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Name: Shepard v. United States
Case #: Mar-68
Court: US Supreme Court
District USSup
Opinion Date: 03/07/2005
Subsequent History: Cross cites: 125 S.Ct. 1254; 161 L.Ed.2d 205
Summary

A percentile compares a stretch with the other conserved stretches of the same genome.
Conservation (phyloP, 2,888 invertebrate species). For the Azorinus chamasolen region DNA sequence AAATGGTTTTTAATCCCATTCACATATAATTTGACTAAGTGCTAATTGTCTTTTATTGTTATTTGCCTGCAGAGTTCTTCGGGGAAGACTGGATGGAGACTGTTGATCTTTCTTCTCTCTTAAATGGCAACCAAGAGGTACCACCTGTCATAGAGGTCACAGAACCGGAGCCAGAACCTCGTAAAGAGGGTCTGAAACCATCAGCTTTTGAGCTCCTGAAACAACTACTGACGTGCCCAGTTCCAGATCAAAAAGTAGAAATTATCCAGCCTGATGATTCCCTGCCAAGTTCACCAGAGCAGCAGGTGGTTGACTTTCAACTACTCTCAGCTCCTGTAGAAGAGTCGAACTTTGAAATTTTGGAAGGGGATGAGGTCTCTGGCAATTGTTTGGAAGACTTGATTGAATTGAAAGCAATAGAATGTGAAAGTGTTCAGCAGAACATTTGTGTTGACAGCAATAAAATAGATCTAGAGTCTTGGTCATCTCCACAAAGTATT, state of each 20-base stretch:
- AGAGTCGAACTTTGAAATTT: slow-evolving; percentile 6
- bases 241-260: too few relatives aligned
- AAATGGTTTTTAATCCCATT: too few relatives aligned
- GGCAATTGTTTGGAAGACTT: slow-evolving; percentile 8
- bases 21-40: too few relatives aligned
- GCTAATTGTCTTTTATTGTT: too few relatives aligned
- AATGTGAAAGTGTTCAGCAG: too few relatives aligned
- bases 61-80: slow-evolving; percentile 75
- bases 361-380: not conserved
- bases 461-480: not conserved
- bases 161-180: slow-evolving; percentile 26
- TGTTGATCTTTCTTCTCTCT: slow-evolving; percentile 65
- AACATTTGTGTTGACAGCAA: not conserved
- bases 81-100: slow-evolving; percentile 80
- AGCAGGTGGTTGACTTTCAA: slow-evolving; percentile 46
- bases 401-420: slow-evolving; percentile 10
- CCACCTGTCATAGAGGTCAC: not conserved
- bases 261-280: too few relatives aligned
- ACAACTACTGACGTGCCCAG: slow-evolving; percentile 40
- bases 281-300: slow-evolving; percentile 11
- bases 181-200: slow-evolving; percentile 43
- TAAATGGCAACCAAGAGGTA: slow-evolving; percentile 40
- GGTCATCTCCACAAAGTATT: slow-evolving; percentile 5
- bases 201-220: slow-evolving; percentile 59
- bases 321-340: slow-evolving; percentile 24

The inquiry into whether a prior conviction which resulted from a guilty plea includes facts necessary to render it a prior conviction within the meaning of the Armed Career Criminal Act (ACCA; 18 U.S.C. § 924(e)) “is limited to the terms of the charging document, the terms of a plea agreement or transcript of colloquy between judge and defendant in which the factual basis for the plea was confirmed by the defendant, or to some comparable judicial record of this information.” This limitation is consistent with the intent of Congress and with the Court’s prior holding in Taylor v. United States (1990) 495 U.S. 575, in which the Court held (as a matter of congressional intent) that, in determining whether a prior conviction qualifies as a prior under the ACCA, a sentencing judge is limited to the prior’s statutory elements, charging documents, and jury instructions. In a part of the opinion (part III) which was joined by only three other Justices (Stevens, Scalia and Ginsburg), Justice Souter opined that the holding of the Court was also required by the constitutional “concern underlying Jones [v. U.S. (1999) 526 U.S. 227, 243, fn. 6], and Apprendi [v. New Jersey (2000) 530 U.S. 466, 490]: the Sixth and Fourteenth Amendments guarantee a jury standing between a defendant and the power of the state, and they guarantee a jury’s finding of any disputed fact essential to increase the ceiling of a potential sentence.” Justice Thomas concurred in the result and in all parts of the opinion except part III, which he did not join because, in his view, it does not go far enough in explaining the constitutional infirmity of the ACCA and of Almendarez-Torres v. U.S. (1998) 523 U.S. 224, which he feels was “wrongly decided” and should be reconsidered.